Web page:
Qualtrics also helped Red Wing gather some hard numbers on its consumers prior to holding focus groups to dive deeper on the findings. This includes preferences among the shifting customer base. (For example, women are becoming a larger segment of its market and lean toward boot features like comfort and style instead of stitching or grade of leather that interest male customers.) It also looks at relevance of its own brand messaging. (Likewise, do customers in Berlin really care about the heritage of the small town of Red Wing as the birthplace of the brand?).

Experiential data also allows Red Wing to conduct surveys among some of its biggest customer advocates to understand what new waves of innovation would matter to them most. “If you read the press, you would think every fashion-driven brand is putting technology in every piece of fashion we’re going to wear,” Kermisch said. “It can be scary for a 100-year-old company to start putting a technology chip in its shoes.” So, information that will help it determine what features might be sought-after if it was going to employ technology and create the “smart boot” is definitely valuable for the manufacturer.

Boots on the Ground

“There are a lot of jobs where you can’t wear a watch, or a beeper, or a phone because it’s a safety issue. But you can’t do your job with your shoes off,” Kermisch explained. “So, safety buyers like the idea of the boot because they know it will be on. If I can add some technology and information that they can derive off of, that adds value.”

Potential safety benefits include awareness of slips, trips, and falls—if a worker is horizontal instead of upright, for instance—or if the gait of a worker is indicating dehydration or exhaustion, which may trigger an alert to a manager to give that worker a 10-minute break off the line. There may also be an opportunity to use this technology to work toward the holy grail of shoe design: a way to easily cool the foot.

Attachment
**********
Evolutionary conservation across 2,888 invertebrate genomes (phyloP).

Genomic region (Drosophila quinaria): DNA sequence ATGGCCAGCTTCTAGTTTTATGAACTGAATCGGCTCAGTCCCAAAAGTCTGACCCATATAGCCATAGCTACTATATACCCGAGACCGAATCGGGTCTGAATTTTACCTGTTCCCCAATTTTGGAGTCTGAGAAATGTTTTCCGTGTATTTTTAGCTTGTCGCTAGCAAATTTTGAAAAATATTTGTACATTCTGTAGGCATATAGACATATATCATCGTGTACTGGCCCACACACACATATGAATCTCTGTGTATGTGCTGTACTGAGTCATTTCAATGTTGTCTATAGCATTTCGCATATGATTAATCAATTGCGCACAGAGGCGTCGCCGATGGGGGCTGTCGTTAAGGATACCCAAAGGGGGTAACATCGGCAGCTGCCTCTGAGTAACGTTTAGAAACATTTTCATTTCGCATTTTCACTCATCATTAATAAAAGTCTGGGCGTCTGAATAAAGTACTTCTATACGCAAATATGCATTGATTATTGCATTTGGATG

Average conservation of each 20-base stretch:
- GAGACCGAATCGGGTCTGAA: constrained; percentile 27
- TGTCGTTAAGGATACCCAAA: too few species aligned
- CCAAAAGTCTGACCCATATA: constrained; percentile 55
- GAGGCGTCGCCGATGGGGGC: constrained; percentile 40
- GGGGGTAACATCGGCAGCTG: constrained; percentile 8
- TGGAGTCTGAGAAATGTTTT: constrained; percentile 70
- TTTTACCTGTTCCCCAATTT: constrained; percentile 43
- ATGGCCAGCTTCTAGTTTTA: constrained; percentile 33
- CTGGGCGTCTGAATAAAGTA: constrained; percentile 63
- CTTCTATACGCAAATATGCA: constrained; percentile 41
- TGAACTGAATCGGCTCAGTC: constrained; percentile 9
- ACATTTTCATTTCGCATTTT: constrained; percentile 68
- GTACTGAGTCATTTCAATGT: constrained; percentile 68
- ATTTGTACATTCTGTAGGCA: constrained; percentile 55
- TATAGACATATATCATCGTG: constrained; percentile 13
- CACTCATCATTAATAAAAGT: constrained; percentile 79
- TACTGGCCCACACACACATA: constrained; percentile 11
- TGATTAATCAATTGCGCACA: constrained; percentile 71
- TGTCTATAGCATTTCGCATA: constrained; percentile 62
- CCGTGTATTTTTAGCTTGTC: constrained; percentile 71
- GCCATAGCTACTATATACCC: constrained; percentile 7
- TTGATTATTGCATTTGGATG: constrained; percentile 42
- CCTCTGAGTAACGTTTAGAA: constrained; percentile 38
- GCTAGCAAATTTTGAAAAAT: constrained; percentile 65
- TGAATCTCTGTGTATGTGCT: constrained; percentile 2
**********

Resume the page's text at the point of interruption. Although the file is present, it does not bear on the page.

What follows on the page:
A Retail Company or Data Company?

Kermisch is clearly excited about where the future of retail companies like Red Wing Shoes is headed. “It forces us to ask, ‘What is our business?’ Today we would say, ‘We manufacture boots, and we are a retailer.’ Tomorrow I might say, ‘Well, no, actually we're a platform company and our currency is data. That's what we sell.’”

Eventually that could lead to a model where the boots may be given away and the business is based on subscriptions that are bought for access to the data the boots provide. Such thinking, if it went mainstream, would have major implications for the entire retail and consumer products industries.

It means that finding more ways to leverage both the X-data and O-data that could be coming in will be critical for businesses like Red Wing Shoes to remain relevant. Fellow SAP customers should be inspired by these learnings about how they can introduce X-data to optimize what they have discovered from their O-data. Companies like Red Wing Shoes are paving the way for other companies to follow the footprints their “smart boots” are leaving behind.

Register today for the Consumer Industries Forum in Phoenix, Arizona, October 2–3, 2019. Join other retail and consumer product professionals to learn about digital technology trends and the latest solutions from SAP.